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How to Use Landscaping to Repel Mosquitoes
It’s common knowledge that mosquitoes use stagnant water to incubate their eggs. You also probably know that getting rid of things that trap water in your yard, like old tires, can cut down on the number of mosquitoes.
What’s not so well known is that there is another way to keep your local mosquito population in check: With Landscaping. By paying attention to certain aspects of your lawn and landscaping, you’ll have more in your arsenal in the battle against mosquitoes.
ELIMINATE WET SPOTS
While it’s obvious that a mosquito can lay eggs in the stagnant water inside an old tire, it may not be so obvious that they can also lay eggs where they’ve always laid eggs – in natural areas that accumulate water. Keep an eye out for places on your property that have standing water, including mud puddles, tire tracks and poorly drained low areas. Eliminate them by adding a layer of stone, cover that with topsoil and then reseed if needed.
REMOVE WIND SCREENING FEATURES
Though they have wings, mosquitoes are not strong or skillful fliers. These delicate insects love calm, humid days when the air is heavy and their little wings allow them to do exactly what they intended to do. Even the gentlest breeze can toss them around and make life in the air more than difficult. Many yards have features that inadvertantly block the wind, including shrubs, trees with heavy foliage, fences and walls. To fight back against a mosquito onslaught, you can remove these features, which will allow wind to blow across your property without obstruction. The result? More trouble for mosquitoes!
ADD MOSQUITO REPELLENT PLANTS
The most colorful way to battle mosquitoes is to add plants that mosquitoes hate. These plants – including alliums, mums, marigolds, mint, basil and floss – can be placed around your patio, porch or gazebo. The aromas from these plants cause trouble for mosquitoes – some confuse them and others simply repulse them – which is enough to keep them away from you. Still, these plants don’t always emit these unfriendly smells, so it’s good to add another layer of mosquito protection.
HELP MOSQUITO PREDATORS
A number of mosquito-eating animals can add to your mosquito control efforts. Look for ways to help these animals by offering them the habitat they need to survive. Entice bats into your yard with bat boxes. Purple martins need houses built just for them. Spiders are a big help too, so don’t go overboard removing their webs. Most of all, remember there are very few animals that exclusively hunt mosquitoes, so aim for a tag-team approach!
MULCH WITH CEDAR
The aroma of cedar has long been used to repel insects including termites, ants, moths and others. Add mosquitoes to that list, too. The smell of cedar comes from the oil trapped in the wood. The scent will diminish over time, indicating that the oil is drying up. At that point, the mulch will no longer function as an insect repellent. Apply this mulch around your outdoor gathering spots and in flower beds to stop mosquitoes from sheltering among them.
ADD CIRCULATORS TO WATER FEATURES
Mosquito eggs can only grow when submerged in stagnant or poorly circulating water. If you have a pond or other water feature on your property, add a fountain, filter, pump or other device to make sure the water gets moving. Since mosquito larvae have no way to swim or protect themselves from strong (or even moderate) currents, they require stagnant water for their development.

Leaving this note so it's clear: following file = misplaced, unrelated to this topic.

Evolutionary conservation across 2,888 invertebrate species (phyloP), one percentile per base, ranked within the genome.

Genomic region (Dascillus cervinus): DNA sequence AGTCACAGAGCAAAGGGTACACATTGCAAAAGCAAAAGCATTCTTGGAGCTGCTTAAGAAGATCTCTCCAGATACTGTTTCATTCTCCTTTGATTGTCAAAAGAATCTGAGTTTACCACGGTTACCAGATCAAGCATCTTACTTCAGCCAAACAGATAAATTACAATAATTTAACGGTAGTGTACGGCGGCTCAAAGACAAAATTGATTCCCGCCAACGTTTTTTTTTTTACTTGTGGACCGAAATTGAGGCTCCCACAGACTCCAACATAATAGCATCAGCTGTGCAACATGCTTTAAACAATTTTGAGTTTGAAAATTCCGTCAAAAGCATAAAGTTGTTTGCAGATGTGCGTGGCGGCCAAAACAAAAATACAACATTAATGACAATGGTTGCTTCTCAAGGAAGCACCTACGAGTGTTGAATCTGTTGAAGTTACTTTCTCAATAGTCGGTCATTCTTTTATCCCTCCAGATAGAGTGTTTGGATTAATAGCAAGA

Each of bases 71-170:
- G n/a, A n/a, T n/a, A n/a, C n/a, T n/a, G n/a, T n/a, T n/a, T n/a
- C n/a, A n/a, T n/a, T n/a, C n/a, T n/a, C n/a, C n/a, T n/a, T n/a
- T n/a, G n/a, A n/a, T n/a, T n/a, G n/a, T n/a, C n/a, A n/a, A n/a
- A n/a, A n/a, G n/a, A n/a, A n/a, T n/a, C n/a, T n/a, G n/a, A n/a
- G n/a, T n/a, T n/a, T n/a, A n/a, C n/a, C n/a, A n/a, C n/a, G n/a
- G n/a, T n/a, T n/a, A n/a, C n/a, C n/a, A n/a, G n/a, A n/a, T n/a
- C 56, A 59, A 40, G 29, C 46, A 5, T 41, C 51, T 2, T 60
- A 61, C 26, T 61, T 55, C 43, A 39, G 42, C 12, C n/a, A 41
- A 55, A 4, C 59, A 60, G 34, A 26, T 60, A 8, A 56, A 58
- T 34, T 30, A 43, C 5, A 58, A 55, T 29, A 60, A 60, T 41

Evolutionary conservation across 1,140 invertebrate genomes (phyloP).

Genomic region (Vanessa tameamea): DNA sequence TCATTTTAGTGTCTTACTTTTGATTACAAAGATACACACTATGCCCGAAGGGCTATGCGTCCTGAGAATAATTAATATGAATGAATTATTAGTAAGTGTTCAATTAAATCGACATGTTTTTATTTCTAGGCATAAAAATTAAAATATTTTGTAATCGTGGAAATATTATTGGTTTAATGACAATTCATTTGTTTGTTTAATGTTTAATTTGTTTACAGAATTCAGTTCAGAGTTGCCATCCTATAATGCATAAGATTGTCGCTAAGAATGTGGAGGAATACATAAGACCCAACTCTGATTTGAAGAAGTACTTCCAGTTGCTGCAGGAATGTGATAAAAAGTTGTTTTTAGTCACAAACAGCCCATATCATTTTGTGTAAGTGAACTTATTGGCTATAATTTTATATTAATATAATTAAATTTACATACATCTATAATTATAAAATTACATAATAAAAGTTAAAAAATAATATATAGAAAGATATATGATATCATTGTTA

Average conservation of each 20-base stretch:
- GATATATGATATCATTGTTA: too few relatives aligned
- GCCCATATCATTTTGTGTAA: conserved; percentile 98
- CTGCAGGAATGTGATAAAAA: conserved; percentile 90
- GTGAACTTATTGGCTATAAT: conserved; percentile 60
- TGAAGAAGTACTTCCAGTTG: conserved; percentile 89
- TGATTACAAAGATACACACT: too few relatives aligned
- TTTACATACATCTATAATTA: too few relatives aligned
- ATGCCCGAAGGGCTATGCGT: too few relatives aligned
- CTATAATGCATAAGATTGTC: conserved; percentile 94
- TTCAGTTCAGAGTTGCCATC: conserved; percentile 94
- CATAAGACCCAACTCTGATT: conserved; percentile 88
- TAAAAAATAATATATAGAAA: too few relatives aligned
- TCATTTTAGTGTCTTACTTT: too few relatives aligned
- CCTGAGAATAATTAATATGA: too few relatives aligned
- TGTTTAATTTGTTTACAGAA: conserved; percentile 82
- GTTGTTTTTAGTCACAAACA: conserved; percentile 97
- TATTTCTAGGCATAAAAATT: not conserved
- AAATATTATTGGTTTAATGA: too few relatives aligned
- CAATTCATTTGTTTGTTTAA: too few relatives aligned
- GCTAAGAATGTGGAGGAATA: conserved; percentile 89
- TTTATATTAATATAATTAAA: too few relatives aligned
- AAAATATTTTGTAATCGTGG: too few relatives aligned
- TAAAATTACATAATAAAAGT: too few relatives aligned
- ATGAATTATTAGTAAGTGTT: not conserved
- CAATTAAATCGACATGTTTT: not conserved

PLACE A CO2 MOSQUITO TRAP
One of the best options for keeping mosquitoes away from your property is to add a CO2 mosquito trap. These devices exude an attractant that draws mosquitoes to the trap and away from people and pets. As the mosquitoes investigate this alluring scent, they’re vacuumed inside the device, become trapped and then die of dehydration. These traps are an effective way to reduce mosquitoes on your property without using chemical sprays or repellents, though when used in conjunction with repellents the effect is even greater.
MOW THE LAWN & REMOVE TALL WEEDS
During the heat of the day, mosquitoes will retreat into foliage to avoid dehydrating. That means the weeds on the outskirts of your property could be a haven for mosquitoes. Tall weeds aren’t your only problem though – even an unmowed lawn can provide safety for a mosquito. After all, most mosquitoes are barely ¼ of an inch long, so two inches of grass offers plenty of protection.
ADD OVERHEAD FANS
For your outdoor entertainment areas and porches, consider adding fans near these areas of high human activity. The strong breeze provided by a fan is enough to drive mosquitoes away and keep them from landing on their victims. Fans can be installed overhead to keep them out of the way. An oscillating fan is far better than a stationary fan for repelling mosquitoes since it creates irregular air flow and becomes difficult for a mosquito to navigate.
INSTALL SCREENS ON PORCHES
Along with adding fans to your porch, installing screens along a porch can be highly effective at limiting your exposure to mosquitoes. Screens use mesh that is so tightly woven that mosquitoes (and many other insects) can’t get through. Screening in porches, gazebos and other structures allows you to be “outside” without worrying about biting insects, however, these screens can trap heat and deaden breezes.
TAKING CONTROL OF YOUR YARD
If you’ve got a real mosquito problem on your property then get help and ideas for removing them by joining the Mosquito Magnet® Facebook community, where our mission is to get rid of these annoying and dangerous insects. If you’re interested in a CO2 mosquito trap, then subscribe to the Mosquito Magnet® E-Newsletter to learn more about our traps, get articles on how to battle mosquitoes and news about the developing mosquito threat in North America.